By Jack Dignan
Phenomenal. Truly phenomenal. There have been a lot of great movies released in the last year, and Moonlight is definitely up there. There are few movies out there so real and so bold as this one. There are so few directors willing to do what Barry Jenkins has done here. “This is the story of a lifetime,” reads the tagline for Moonlight, and that it is. It’s a groundbreaking masterpiece of a story, one that everybody should go out of their way to see.
The plot of Moonlight is broken up into three parts, each one revolving around Chiron’s life and journey to discover who he is. We begin his story as a child, known as Little (Alex Hibbert). He’s got a lot on his plate, dealing with a drug-addicted mother (Naomi Harris) and being bullied day in and day out. It’s in this story that he meets Juan (Mahershala Ali) and Teresa (Janelle Monáe), a young couple willing to help Little get back up on his feet. The second story continues Chiron’s story, now played by Ashton Sanders. He finds himself attempting to deal with his sexuality, all before coming together for a third and final story that details the consequences of earlier decisions, Chiron now played by Trevante Rhodes.
Moonlight is a daring exploration into loneliness, masculinity and finding oneself in a world that doesn’t want to accept who he is. “Who is you, Chiron?” is asked to our protagonist at one point, and the quote serves as the fundamentals of what this movie is. It’s a film about one character’s life, the decisions he’s forced to make, the consequences these decisions have, and a journey from a bullied boy into the man life made him out to be. It dwells with familiar themes and sub-plots along the way, but they all culminate to deliver a worthwhile, deeply impactful look at the perils and hardships of being a human being.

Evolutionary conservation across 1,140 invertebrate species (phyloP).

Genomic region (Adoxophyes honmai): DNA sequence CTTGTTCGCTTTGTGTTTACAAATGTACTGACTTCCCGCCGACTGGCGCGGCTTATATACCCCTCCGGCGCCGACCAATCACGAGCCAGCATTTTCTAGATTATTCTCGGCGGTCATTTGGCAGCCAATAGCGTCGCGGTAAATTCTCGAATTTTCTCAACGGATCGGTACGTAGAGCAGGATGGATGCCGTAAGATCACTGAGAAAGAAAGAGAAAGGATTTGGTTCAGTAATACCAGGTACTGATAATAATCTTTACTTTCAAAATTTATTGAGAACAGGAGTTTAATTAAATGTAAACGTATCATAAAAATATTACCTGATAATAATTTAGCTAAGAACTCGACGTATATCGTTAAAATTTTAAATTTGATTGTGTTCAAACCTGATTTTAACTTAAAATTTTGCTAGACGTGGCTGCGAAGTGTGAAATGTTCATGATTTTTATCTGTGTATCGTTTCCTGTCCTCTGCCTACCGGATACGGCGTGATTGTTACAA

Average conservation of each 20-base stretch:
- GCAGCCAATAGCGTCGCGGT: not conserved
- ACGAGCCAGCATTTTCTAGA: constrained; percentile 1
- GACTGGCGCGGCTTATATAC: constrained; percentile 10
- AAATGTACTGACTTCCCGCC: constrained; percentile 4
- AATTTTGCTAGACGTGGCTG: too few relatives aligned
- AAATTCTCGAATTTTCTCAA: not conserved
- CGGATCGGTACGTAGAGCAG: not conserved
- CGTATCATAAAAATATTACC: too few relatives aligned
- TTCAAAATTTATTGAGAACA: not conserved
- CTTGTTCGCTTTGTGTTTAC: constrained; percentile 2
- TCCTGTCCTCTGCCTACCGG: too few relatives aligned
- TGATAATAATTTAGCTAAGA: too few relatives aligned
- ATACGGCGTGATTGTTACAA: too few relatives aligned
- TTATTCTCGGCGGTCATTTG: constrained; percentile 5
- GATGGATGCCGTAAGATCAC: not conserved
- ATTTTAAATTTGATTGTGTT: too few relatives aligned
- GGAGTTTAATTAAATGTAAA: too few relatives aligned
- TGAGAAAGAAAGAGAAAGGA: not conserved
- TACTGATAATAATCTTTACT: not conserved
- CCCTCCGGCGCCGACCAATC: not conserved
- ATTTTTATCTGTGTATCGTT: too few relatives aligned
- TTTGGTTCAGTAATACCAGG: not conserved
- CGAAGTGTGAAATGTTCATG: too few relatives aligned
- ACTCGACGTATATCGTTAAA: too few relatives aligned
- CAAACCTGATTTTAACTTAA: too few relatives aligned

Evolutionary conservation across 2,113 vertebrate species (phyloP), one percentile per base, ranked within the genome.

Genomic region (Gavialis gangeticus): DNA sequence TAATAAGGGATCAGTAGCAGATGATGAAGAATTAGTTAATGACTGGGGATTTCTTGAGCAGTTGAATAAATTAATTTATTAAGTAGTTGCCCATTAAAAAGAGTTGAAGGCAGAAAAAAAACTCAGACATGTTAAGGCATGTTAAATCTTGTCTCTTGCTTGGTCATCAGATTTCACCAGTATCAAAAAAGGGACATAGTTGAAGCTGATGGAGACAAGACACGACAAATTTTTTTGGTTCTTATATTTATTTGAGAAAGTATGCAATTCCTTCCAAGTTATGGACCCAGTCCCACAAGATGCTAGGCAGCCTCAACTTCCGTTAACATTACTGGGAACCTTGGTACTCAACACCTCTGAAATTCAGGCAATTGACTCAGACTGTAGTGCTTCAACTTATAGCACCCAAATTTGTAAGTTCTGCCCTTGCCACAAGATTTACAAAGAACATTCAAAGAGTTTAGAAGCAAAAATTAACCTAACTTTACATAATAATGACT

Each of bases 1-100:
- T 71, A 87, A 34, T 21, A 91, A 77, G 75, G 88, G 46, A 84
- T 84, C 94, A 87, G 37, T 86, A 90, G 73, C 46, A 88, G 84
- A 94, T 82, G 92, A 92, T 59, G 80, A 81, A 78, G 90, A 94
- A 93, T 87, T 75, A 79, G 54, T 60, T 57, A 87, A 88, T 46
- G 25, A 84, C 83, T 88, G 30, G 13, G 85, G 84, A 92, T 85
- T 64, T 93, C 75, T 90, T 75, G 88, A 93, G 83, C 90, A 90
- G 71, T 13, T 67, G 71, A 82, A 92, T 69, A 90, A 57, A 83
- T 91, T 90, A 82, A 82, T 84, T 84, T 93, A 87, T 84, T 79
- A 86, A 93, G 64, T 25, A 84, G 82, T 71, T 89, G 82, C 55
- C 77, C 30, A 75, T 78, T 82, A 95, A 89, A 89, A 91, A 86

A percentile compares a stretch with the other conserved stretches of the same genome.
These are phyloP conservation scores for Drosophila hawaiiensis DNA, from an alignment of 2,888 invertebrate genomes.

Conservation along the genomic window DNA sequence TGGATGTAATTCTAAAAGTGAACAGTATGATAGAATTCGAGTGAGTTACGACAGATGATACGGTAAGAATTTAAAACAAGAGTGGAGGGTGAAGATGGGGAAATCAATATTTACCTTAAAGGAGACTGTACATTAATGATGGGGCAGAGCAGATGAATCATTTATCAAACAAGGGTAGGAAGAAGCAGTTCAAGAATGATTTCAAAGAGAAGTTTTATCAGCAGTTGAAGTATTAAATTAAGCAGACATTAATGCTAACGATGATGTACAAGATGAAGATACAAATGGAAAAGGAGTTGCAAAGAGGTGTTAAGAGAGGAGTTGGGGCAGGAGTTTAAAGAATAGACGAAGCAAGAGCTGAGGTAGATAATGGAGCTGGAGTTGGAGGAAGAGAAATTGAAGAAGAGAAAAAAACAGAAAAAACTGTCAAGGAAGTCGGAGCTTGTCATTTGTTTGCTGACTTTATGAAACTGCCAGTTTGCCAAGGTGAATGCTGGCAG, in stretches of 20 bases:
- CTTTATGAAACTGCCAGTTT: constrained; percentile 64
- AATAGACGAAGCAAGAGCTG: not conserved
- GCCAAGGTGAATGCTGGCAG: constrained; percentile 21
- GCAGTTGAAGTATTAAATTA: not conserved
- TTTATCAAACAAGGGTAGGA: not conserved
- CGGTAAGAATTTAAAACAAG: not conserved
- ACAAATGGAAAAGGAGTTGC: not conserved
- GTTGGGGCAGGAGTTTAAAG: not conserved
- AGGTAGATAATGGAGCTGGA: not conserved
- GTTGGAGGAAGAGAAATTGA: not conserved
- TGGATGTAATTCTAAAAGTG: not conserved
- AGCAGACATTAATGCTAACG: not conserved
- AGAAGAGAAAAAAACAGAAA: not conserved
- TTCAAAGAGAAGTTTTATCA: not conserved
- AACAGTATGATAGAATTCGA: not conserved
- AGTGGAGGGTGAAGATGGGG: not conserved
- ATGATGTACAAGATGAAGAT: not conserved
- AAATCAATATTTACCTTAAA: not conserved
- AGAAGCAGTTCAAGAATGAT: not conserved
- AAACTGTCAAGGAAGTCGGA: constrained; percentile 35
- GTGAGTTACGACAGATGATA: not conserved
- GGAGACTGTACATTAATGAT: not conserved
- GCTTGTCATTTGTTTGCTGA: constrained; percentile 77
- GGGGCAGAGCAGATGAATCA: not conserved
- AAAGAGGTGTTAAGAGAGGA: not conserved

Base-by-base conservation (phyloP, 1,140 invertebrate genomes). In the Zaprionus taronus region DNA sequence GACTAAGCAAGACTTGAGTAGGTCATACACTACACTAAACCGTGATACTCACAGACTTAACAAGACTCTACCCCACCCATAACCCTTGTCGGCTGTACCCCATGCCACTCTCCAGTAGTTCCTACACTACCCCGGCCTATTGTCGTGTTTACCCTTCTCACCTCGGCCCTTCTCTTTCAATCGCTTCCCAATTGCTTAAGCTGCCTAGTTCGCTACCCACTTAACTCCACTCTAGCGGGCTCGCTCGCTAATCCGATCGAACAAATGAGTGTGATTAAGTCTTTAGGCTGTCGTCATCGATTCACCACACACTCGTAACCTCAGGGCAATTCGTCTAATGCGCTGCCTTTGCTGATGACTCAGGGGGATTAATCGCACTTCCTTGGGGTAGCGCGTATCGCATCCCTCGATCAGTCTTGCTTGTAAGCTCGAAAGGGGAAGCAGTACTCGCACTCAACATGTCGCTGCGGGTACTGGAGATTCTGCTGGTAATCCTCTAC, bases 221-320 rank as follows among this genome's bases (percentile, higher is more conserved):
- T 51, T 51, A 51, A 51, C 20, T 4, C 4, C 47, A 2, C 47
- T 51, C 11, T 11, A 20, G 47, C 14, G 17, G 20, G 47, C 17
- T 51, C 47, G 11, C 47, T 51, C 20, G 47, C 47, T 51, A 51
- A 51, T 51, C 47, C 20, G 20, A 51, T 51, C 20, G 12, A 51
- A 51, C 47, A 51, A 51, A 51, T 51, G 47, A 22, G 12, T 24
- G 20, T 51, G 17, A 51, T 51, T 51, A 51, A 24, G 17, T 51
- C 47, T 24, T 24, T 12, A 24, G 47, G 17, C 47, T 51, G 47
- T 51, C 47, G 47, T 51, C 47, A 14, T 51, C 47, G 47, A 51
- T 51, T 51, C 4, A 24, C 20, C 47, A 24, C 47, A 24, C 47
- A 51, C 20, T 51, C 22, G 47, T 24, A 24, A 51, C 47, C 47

Through all its dark subject matter, Moonlight never manages to become cynical. It never looks down at any of these characters, merely delving into their background, their circumstances and their actions. Every decision these characters make, especially Chiron, has a build up. Everything they think has an explanation for its existence, the entire film leading up and shaping him into the man he ultimately becomes. Good or bad, you’ll have to wait and see, but no matter whether or not you agree with some of the actions character chooses to do, the brutal realism is not something you can fault.
This is only the second feature film from writer-director Barry Jenkins, yet it feels like the work of someone who’s been around for a very long time. This man understands the world, his film making that abundantly clear. Whether through personal experiences or merely the lives of others, I don’t know. He’s managed to take what he knows and put it together into a story that’s hit home with a great many people and will undoubtedly hit home with almost all who watch it. The storytelling is subtle and somber, but also powerful, able to express emotion and heartbreak without even needing to use words.